Written by María Santoja
- What is a subdomain and what is a subdirectory or folder?
- Advantages of hosting the blog in a subdirectory
- Increase the number of web pages:
- Pages with quality content:
- Authority and age of the domain:
- The blog integrated in a folder takes advantage of the authority earned by the domain over time, and new blog URLs benefit from the strength of the domain they depend on. In most cases we will find a scenario in which the main website will be stronger, given its track record, so in these cases it will be more interesting to create the blog in a folder that receives these positive metrics, than in a subdomain in which we start from scratch.
- Improved relevance:
- Improved popularity:
- Is it worth migrating the blog from a subdomain to a folder?
- Exceptions: when is it worth having the blog on a subdomain?
- Why was it previously recommended to have the blog on a subdomain?
On several occasions we have talked about the advantages of having a blog to achieve a more human communication on the part of the company. However, once we have decided to launch a blog on our website, knowing the great advantages of this strategy, a question arises: “Should I host the blog on a subdomain or a subdirectory? Rivers of ink, or rather Kbs, have flowed on the net with arguments for and against each of the options. On this occasion from Human Level we are going to explain the reasons why we consider that, in SEO terms, it is better to host the blog in a folder.
What is a subdomain and what is a subdirectory or folder?
Before presenting the arguments for and against each solution, let’s clarify some concepts to know exactly what we are talking about:
- Domain: a root domain is the name you register with a TLD extension, for example humanlevel.com.
- Subdomain: subdomains are created free of charge based on the root of a domain, for example blog.humanlevel.com.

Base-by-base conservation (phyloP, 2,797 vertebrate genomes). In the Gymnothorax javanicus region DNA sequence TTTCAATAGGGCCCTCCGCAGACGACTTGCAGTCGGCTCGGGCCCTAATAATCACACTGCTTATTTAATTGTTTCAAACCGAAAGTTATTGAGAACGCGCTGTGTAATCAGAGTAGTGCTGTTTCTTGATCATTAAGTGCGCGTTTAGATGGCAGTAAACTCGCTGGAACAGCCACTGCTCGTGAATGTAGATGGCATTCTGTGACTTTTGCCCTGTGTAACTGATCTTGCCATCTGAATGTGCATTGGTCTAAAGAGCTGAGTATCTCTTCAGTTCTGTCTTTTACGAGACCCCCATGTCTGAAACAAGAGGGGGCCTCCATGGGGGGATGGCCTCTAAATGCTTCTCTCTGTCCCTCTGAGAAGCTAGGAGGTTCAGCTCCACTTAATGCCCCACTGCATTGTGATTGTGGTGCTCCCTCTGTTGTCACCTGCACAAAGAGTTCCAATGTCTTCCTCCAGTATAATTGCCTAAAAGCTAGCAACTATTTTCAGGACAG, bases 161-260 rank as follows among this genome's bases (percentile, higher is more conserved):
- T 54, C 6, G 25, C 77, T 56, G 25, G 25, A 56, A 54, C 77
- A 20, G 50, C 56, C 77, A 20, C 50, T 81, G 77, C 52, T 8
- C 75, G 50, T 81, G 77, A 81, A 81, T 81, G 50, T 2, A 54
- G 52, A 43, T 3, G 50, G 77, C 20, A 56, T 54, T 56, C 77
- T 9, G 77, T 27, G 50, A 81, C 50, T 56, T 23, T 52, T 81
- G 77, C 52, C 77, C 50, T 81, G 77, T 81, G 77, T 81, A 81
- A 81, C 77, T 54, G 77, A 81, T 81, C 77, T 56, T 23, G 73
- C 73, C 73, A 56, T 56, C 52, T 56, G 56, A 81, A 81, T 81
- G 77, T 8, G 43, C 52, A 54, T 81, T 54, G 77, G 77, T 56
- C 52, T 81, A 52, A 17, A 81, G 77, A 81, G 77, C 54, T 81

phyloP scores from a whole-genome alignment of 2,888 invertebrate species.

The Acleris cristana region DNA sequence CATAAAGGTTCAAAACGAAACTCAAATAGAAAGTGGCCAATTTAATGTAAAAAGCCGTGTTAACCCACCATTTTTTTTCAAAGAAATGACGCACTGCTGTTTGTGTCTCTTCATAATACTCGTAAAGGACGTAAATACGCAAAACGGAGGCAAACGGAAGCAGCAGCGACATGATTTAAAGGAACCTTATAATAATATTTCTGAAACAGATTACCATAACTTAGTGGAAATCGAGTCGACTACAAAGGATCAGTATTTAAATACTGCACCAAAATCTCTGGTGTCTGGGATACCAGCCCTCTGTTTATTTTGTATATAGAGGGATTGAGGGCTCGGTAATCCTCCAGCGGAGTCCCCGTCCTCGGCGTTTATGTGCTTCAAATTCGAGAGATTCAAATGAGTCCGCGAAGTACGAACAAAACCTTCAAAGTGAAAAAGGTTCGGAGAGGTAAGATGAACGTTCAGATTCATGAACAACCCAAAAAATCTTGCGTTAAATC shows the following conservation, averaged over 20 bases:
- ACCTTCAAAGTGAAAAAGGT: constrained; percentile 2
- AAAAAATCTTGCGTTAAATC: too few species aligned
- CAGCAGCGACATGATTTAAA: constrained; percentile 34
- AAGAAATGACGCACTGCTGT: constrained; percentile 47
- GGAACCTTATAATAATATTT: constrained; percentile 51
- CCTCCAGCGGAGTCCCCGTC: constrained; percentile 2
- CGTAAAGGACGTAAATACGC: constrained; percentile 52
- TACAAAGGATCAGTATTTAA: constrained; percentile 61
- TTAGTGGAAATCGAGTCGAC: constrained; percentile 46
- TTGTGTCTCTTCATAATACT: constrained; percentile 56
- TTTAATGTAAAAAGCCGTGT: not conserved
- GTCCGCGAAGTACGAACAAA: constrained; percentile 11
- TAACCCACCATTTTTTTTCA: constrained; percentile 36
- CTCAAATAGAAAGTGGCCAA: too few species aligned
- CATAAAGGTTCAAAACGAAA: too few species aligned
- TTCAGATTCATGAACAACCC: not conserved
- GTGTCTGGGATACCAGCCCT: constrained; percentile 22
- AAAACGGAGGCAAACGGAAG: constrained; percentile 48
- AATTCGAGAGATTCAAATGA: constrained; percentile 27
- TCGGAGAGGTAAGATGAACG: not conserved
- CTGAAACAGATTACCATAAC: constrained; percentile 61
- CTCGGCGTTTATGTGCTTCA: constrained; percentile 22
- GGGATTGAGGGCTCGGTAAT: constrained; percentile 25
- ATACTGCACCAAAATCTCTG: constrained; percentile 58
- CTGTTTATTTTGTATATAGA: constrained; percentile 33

- Subdirectory: subdirectories are created as nested folders in the main domain address, e.g. humanlevel.com/blog/.
For Google, subdomains work as if they were independent domains for positioning purposes, so the SEO strategy should be executed separately. The root domain neither benefits nor suffers from the SEO of the subdomain.
In fact, a subdomain could be hosted on a different server than the main domain. As we will see later, this is the main advantage of hosting the blog on the subdomain as it allows for greater security control.
Advantages of hosting the blog in a subdirectory
If we stick to SEO criteria, we find many advantages in hosting the blog in a folder or subdirectory. We will list each of these and explain the benefits of following this path.
Increase the number of web pages:
For small to medium sized websites hosting the blog in a folder allows the site to have many more pages than it would have if we separated this content into a subdomain.
Let’s take the case of a website of a liberal professional such as a psychologist or a lawyer. These sites are usually not very large, as they have a small number of pages, rarely more than a hundred (the home page, the contact page, an “about me” page and a handful of service pages). If the blog is being published on a regular basis, for example one post a week, in a year we will have 48 new URLs (plus category and/or tag pages) that will be part of the main website and will make it carry more weight.